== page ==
The school district is once again asking the county to consider issues concerning the Munger Mountain Elementary School sewer line.
When the school was built, much discussion went into whether to build a 4- or 6-inch sewer line.
Eventually the school district built the larger, more expensive line, which added over $300,000 to the price tag. It intended to operate the line as a sewer improvement district, allowing entities in South Park and Hog Island to link into it for a fee.
But the district has found itself unable to do that, Assistant Superintendent Jeff Daugherty said during a Teton County School District No. 1 Board of Trustees meeting June 13.
“We’re not interested in making a profit with the line,” Daugherty later told the News&Guide. “What we are mandated to [do] is recover the capital contributions.”
Munger Mountain opened last fall, but as of right now, Daugherty told the school board, only a few governmental entities are allowed to link into the sewer line because of the type of easements the district holds. So the district hasn’t been able to recoup the costs of construction, as well as those of operation and maintenance.
The first sticking point was an easement granted by Melody Ranch, owned and operated by Paul Von Gontard. At the intersection of South Park Loop Road and South Highway 89, the sewer line cuts a 45-degree angle across Von Gontard’s property, which allowed the district to avoid issues that would have been presented by digging a 90-degree line that skirted the intersection.
“We would have had to dig about 19 feet down to allow the gravity portion of the line to work,” Daugherty said. “And every utility in the county — internet, electricity, water — runs through that intersection, so it would have been complicated.”
The part of the easement that has caused the district headaches reads, “This easement is for the benefit and appurtenant to the property described on Exhibit ‘C’ only.” That property is Munger Mountain Elementary School, so the school district is limited, in theory, to uses directly related to the facility, which would not include the South Park neighborhoods the district had hoped to allow to hook up to the line.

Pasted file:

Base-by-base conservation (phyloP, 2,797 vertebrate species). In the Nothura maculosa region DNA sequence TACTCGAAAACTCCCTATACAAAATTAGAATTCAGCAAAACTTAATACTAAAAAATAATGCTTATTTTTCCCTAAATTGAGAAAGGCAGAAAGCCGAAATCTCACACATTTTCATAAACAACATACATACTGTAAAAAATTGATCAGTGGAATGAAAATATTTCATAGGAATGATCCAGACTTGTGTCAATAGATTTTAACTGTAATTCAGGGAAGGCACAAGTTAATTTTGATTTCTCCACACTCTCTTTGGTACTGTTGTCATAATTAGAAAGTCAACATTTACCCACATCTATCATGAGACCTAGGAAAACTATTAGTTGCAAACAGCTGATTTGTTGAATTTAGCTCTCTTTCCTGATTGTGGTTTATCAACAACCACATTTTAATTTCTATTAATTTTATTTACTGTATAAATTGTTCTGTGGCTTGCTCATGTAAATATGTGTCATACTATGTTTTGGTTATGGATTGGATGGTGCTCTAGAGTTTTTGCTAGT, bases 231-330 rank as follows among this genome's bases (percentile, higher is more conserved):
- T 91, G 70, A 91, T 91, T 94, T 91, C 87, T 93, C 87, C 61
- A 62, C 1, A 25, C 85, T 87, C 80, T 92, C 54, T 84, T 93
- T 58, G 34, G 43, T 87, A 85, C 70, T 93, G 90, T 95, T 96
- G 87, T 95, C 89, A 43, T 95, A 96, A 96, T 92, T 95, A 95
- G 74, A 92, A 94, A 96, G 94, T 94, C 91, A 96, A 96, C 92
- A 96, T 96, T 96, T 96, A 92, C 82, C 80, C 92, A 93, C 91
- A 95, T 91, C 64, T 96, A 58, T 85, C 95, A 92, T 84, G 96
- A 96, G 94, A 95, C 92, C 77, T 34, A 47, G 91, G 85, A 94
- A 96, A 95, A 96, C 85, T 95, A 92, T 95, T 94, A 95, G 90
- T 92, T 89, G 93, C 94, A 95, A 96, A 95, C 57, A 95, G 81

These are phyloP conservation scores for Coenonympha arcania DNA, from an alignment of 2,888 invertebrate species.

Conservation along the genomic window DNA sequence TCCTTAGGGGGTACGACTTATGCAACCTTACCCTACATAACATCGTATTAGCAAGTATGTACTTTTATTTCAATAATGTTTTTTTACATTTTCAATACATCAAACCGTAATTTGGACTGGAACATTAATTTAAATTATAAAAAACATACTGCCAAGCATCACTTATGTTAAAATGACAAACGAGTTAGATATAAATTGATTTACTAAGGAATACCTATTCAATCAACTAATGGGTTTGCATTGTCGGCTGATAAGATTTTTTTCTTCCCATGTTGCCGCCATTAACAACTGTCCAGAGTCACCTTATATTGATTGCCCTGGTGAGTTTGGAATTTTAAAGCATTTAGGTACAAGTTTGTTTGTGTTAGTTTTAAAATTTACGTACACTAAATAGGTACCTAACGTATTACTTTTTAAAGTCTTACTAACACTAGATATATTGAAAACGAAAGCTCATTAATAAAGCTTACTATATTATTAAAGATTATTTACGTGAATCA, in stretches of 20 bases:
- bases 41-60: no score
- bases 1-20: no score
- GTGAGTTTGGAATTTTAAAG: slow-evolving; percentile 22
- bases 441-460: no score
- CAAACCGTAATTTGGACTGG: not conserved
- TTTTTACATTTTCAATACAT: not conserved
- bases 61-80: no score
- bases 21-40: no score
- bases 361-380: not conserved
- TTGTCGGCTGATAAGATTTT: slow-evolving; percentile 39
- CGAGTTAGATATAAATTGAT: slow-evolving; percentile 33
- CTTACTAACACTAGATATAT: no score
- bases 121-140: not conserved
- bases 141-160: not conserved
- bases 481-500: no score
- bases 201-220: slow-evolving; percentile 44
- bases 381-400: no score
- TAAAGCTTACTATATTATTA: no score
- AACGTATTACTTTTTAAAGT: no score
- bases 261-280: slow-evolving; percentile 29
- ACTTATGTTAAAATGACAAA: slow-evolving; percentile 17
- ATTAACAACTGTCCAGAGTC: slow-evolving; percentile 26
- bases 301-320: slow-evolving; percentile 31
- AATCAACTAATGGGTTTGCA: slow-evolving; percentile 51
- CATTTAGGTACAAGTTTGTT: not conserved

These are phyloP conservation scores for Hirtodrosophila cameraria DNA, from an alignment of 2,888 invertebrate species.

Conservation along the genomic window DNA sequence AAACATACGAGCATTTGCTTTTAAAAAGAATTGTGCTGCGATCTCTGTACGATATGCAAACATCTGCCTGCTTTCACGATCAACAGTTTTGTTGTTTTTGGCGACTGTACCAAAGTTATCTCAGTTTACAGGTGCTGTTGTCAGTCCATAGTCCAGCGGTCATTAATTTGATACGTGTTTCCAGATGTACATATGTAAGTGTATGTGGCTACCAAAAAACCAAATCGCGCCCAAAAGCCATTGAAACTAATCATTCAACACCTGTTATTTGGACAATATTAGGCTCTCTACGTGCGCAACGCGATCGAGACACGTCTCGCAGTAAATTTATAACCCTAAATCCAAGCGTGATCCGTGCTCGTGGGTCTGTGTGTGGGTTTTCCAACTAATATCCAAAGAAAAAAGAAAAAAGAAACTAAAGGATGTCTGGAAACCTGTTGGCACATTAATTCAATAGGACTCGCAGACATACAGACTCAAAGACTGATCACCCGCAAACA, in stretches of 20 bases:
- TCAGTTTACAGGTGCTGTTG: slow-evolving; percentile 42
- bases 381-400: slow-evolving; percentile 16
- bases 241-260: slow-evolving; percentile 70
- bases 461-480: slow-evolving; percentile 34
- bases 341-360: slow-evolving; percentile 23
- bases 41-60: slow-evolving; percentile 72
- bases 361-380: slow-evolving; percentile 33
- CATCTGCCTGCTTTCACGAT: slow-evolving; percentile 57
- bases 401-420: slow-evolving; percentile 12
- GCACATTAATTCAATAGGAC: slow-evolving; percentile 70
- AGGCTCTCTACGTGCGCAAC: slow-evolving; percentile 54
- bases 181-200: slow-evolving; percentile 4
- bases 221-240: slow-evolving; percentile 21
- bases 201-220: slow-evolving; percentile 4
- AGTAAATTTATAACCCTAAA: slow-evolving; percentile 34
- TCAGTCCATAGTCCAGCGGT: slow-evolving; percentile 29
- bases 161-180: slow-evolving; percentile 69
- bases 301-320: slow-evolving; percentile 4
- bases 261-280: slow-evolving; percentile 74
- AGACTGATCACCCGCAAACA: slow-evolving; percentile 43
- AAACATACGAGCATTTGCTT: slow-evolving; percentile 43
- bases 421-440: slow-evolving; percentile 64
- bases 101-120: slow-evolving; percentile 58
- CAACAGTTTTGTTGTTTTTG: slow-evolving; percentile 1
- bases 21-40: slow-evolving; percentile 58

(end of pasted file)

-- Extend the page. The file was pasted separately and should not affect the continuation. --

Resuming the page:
Daugherty said the district worked with Von Gontard to change the appurtenant easement to an easement in gross, which would expand the allowed uses of the line. But a second easement on the property, which outlines its approved uses, has kept the district from allowing new users to hook up to the line.
That easement refers to a “district” operating the sewer line. It allows the creation of a sewer district that would operate the line similar to how other special districts in the county function. However, the school district has chosen not to do that and hired Rendezvous Engineering as its sewer operator.
In doing so the school district has created an open question as to whether the easement, given that Von Gontard has given the district more freedom, allows it to do what it wishes with the sewer line.
“The easement uses the word ‘district,’” Daugherty said. “We think it’s reasonable to interpret it as school district.”
The school district submitted a request for interpretation with the county in hopes the Teton County Board of County Commissioners would agree with its interpretation. The request must first move through the Teton County Attorney’s Office and the Planning Department.
Daugherty expects the appeal, which has a less formal process than a request to change zoning, for instance, would go before the county commission in the next few weeks, though it is not on any public agendas yet. John Graham, of the attorney’s office, said he could not comment on an open request that has yet to go before the commissioners.
If the county doesn’t approve the request for interpretation, the school district may have to move the line, digging it up from where it crosses Von Gontard’s property and putting it in line with South Highway 89 and South Park Loop Road. That option would force the district to align the sewer main with the other utilities in the area, but it would be costly and have an unintended consequence.
“There would be no restrictions on who could hook up to it,” so future development in South Park would have access to it, Daugherty said. “And it would cost about $190,000.”
Daugherty said the school district hopes the county sees the situation through its lens.
“This is the easiest solution,” he said, “and it doesn’t allow for unfettered development in the South Park area.”